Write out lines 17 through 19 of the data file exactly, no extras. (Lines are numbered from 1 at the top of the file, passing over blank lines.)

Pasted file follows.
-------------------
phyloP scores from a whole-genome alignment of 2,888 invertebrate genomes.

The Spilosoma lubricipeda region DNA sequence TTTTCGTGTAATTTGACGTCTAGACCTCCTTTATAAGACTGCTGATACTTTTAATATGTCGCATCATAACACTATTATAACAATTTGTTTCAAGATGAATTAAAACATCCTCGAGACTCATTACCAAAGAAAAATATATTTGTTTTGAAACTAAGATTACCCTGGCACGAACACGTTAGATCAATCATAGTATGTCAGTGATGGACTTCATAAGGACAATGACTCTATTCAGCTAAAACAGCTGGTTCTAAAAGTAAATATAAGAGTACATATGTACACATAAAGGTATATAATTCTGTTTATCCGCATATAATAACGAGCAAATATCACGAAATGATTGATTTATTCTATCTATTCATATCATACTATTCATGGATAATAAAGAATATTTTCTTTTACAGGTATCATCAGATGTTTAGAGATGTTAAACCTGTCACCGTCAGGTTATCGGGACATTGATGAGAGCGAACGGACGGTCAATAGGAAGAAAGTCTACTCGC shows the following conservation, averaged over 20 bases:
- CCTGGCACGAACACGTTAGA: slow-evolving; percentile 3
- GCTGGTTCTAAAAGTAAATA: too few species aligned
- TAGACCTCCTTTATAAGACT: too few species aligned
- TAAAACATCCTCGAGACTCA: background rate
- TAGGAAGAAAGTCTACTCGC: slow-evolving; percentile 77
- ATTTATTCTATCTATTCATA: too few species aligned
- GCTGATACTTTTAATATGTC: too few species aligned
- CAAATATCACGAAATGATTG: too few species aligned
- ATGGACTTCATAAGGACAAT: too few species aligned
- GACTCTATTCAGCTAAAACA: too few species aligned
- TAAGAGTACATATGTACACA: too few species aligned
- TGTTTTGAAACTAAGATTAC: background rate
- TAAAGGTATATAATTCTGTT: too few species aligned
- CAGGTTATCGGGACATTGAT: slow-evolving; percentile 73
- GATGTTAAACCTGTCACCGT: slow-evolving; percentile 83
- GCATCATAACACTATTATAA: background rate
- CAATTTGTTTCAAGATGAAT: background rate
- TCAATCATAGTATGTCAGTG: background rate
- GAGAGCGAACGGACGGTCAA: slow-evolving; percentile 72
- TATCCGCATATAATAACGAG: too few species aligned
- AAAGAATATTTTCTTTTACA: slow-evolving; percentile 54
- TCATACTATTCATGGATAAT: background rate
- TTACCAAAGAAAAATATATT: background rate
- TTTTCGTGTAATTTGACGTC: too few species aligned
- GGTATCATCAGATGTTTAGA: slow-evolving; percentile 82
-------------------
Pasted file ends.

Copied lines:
- GATGTTAAACCTGTCACCGT: slow-evolving; percentile 83
- GCATCATAACACTATTATAA: background rate
- CAATTTGTTTCAAGATGAAT: background rate